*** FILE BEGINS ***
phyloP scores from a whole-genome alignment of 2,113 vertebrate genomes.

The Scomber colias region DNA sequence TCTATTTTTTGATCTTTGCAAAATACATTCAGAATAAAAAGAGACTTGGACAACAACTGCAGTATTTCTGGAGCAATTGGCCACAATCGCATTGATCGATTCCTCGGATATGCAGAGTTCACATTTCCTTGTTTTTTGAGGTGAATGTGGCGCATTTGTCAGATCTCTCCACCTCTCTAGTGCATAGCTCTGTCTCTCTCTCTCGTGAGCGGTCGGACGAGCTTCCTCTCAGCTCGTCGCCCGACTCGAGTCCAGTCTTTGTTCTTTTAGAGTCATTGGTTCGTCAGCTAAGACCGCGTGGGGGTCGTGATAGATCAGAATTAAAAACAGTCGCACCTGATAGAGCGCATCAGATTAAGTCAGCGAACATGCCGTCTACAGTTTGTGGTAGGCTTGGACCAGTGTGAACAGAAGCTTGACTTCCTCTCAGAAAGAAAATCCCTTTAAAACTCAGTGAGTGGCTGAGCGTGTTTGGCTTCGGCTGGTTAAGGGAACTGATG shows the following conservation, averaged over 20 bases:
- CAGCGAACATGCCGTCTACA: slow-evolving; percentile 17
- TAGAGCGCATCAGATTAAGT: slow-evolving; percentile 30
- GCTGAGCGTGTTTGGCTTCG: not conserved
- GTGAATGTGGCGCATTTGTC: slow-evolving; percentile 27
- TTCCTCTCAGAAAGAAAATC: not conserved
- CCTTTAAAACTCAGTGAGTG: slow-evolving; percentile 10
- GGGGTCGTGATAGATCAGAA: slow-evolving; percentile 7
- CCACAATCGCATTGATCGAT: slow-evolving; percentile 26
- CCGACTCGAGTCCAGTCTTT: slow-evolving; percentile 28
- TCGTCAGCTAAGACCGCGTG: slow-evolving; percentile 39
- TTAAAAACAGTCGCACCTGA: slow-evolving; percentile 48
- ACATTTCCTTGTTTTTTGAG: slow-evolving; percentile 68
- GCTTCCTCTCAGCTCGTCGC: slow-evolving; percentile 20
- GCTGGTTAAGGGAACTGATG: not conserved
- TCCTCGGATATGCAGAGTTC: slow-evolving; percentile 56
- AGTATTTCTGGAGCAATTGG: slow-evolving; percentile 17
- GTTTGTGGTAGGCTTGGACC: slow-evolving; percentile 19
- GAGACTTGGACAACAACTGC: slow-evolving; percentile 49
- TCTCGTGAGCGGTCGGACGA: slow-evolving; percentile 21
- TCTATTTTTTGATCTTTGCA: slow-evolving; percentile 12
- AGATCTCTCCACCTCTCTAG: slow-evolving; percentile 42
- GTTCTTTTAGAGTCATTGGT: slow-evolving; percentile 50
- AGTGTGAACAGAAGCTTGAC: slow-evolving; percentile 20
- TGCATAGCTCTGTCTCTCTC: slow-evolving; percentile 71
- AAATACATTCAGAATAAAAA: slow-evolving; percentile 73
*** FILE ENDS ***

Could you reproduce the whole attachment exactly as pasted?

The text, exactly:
phyloP scores from a whole-genome alignment of 2,113 vertebrate genomes.

The Scomber colias region DNA sequence TCTATTTTTTGATCTTTGCAAAATACATTCAGAATAAAAAGAGACTTGGACAACAACTGCAGTATTTCTGGAGCAATTGGCCACAATCGCATTGATCGATTCCTCGGATATGCAGAGTTCACATTTCCTTGTTTTTTGAGGTGAATGTGGCGCATTTGTCAGATCTCTCCACCTCTCTAGTGCATAGCTCTGTCTCTCTCTCTCGTGAGCGGTCGGACGAGCTTCCTCTCAGCTCGTCGCCCGACTCGAGTCCAGTCTTTGTTCTTTTAGAGTCATTGGTTCGTCAGCTAAGACCGCGTGGGGGTCGTGATAGATCAGAATTAAAAACAGTCGCACCTGATAGAGCGCATCAGATTAAGTCAGCGAACATGCCGTCTACAGTTTGTGGTAGGCTTGGACCAGTGTGAACAGAAGCTTGACTTCCTCTCAGAAAGAAAATCCCTTTAAAACTCAGTGAGTGGCTGAGCGTGTTTGGCTTCGGCTGGTTAAGGGAACTGATG shows the following conservation, averaged over 20 bases:
- CAGCGAACATGCCGTCTACA: slow-evolving; percentile 17
- TAGAGCGCATCAGATTAAGT: slow-evolving; percentile 30
- GCTGAGCGTGTTTGGCTTCG: not conserved
- GTGAATGTGGCGCATTTGTC: slow-evolving; percentile 27
- TTCCTCTCAGAAAGAAAATC: not conserved
- CCTTTAAAACTCAGTGAGTG: slow-evolving; percentile 10
- GGGGTCGTGATAGATCAGAA: slow-evolving; percentile 7
- CCACAATCGCATTGATCGAT: slow-evolving; percentile 26
- CCGACTCGAGTCCAGTCTTT: slow-evolving; percentile 28
- TCGTCAGCTAAGACCGCGTG: slow-evolving; percentile 39
- TTAAAAACAGTCGCACCTGA: slow-evolving; percentile 48
- ACATTTCCTTGTTTTTTGAG: slow-evolving; percentile 68
- GCTTCCTCTCAGCTCGTCGC: slow-evolving; percentile 20
- GCTGGTTAAGGGAACTGATG: not conserved
- TCCTCGGATATGCAGAGTTC: slow-evolving; percentile 56
- AGTATTTCTGGAGCAATTGG: slow-evolving; percentile 17
- GTTTGTGGTAGGCTTGGACC: slow-evolving; percentile 19
- GAGACTTGGACAACAACTGC: slow-evolving; percentile 49
- TCTCGTGAGCGGTCGGACGA: slow-evolving; percentile 21
- TCTATTTTTTGATCTTTGCA: slow-evolving; percentile 12
- AGATCTCTCCACCTCTCTAG: slow-evolving; percentile 42
- GTTCTTTTAGAGTCATTGGT: slow-evolving; percentile 50
- AGTGTGAACAGAAGCTTGAC: slow-evolving; percentile 20
- TGCATAGCTCTGTCTCTCTC: slow-evolving; percentile 71
- AAATACATTCAGAATAAAAA: slow-evolving; percentile 73